Umm... HST site says: "These results challenge the prevalent view of white dwarfs as inert, slowly cooling burned-out stars where nuclear fusion has stopped. Now, an international group of astronomers has discovered the first evidence that white dwarfs can slow down their rate of aging by burning hydrogen on their surfaces." Seems to me this is too general.
If hydrogen burning is occurring in common-placed DA-type white dwarfs it is happening between the inert isothermal core and the bottom of the ~10 kilometer dense atmosphere. This core diffuses hydrogen slowly into the atmosphere. Simplistically, the core isn't hot or dense enough to fuse the mostly helium, carbon, nitrogen (or neon) at ~20-25 million K, and just behaves like an ideal gas (PV=nrT), radiating s thermal energy. However, at the boundary at bottom of the atmosphere, the pressure, density and temperature suddenly and rapidly drops, but not enough to prevent the hydrogen to fusing into helium. Newly formed white dwarfs likely do this continuously, but as it ages the ignition becomes periodic, then sporadic, then ceases. If it happens, anyway it is relatively short.

This paper argues the hydrogen might be instead dragged into the isothermal core.

For bigger WDs, the bottom of the atmosphere might be a thin helium shell. If I can recall, the thickness and mass of the hydrogen atmospheres affects our estimations of WD mass, WD winds and the cooling rates. Burning hydrogen would then influence these parameters, which is the whole point of the Nature paper I'd think. What worries me they saw the phenomena in M13 but not M3, suggesting this might be dependent on the purity of the hydrogen.

You must be logged in to post a comment.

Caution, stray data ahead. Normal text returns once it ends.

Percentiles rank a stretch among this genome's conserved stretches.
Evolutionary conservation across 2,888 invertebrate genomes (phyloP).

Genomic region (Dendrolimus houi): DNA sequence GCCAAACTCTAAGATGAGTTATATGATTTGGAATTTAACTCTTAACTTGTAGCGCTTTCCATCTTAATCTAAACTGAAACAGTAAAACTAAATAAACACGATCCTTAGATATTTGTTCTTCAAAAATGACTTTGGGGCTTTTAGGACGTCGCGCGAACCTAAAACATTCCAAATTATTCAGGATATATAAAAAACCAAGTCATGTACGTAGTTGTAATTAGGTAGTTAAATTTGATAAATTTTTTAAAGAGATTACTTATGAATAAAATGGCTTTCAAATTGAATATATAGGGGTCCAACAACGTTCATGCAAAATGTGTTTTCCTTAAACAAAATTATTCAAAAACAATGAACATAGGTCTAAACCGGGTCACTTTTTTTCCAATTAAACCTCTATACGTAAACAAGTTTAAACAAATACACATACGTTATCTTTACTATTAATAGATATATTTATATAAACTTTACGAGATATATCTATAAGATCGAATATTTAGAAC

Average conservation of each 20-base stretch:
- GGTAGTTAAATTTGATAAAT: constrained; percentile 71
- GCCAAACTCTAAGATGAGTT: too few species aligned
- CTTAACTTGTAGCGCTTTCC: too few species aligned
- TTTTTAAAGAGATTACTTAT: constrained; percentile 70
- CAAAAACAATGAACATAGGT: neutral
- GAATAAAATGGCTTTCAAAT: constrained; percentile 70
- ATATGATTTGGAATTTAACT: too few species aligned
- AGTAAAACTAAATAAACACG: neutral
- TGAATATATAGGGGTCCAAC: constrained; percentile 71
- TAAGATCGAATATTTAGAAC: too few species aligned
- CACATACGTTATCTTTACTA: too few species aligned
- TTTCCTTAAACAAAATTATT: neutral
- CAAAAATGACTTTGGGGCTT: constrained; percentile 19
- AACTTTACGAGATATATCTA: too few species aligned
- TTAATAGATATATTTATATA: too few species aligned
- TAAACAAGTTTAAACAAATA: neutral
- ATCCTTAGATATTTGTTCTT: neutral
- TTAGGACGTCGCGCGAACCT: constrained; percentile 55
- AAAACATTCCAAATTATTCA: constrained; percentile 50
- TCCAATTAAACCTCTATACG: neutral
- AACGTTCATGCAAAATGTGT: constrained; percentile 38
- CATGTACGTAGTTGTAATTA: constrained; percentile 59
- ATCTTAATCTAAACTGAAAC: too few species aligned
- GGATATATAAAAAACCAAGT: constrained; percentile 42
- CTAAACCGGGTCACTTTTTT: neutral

Image of Andrew James

Andrew James

September 11, 2021 at 5:41 am

Another point dawned on me. If the isothermal core is below ~20-25 million K and hydrogen fuses at ~14 million K at the boundary, then in a zone in just <10 kilometers (roughly to my local horizon) the temperature falls to merely ~8,000 to ~15,000K! The atmospheric convection (technically thermohaline mixing) is impossibly rapid.

IMO, this article deserves a better profiles because, if this is verified, it has significant consequences for our knowledge of stellar evolution. If true, ZZ Cet white dwarfs well become the 'flavour of 2022'!

You must be logged in to post a comment.

Image of Anthony Barreiro

Anthony Barreiro

September 10, 2021 at 9:23 pm

I'm curious about those 24 X-ray photons that have been travelling through the universe for 12 billion years. How much were they redshifted by the expansion of the universe during this time? The preprint says the galaxy is at a redshift of 3.273, and the x-rays have "intrinsic 0.5 – 7 keV source frame luminosities". I don't know how to translate keV's to wavelength. I'm assuming they started out with shorter wavelengths and more energy and they've been stretched and cooled since then. It's surprising that they're still x-rays. Any information about this would be appreciated.

You must be logged in to post a comment.

Image of StanR

StanR

September 11, 2021 at 4:13 am

A 1 keV photon has a wavelength of 1.24 nm.
Thus a photon of x keV would have a wavelength of 1.24/x nm.

You must be logged in to post a comment.

Image of Andrew James

Andrew James

September 11, 2021 at 4:42 am

0.5 keV=2.4 nm, 7 keV=0.7 nm
At z=3.273 it remains in X-rays.

You must be logged in to post a comment.

Image of Anthony Barreiro

Anthony Barreiro

September 11, 2021 at 3:28 pm

Stan and Andrew, thank you both.

X-rays range from 10 nm to 0.1 nm, with shorter wavelengths having higher frequencies and more energy.

I assume that "intrinsic source frame luminosity" means that these x-rays had 0.5 keV to 7 keV luminosity when they were generated by the merging black holes or the single black hole jet. If so, the 7 keV x-ray would have had a wavelength of 0.18 nm, a very high energy x-ray, and would have arrived here with a wavelength of 0.58 nm. The 0.5 keV x-ray would have had a wavelength of 2.48 nm and would have arrived here with a wavelength of 8.11 nm -- a "soft" x-ray, but still an x-ray.

I'm amazed that this light could remain so energetic over such a long trip through spacetime.

You must be logged in to post a comment.

You must be logged in to post a comment.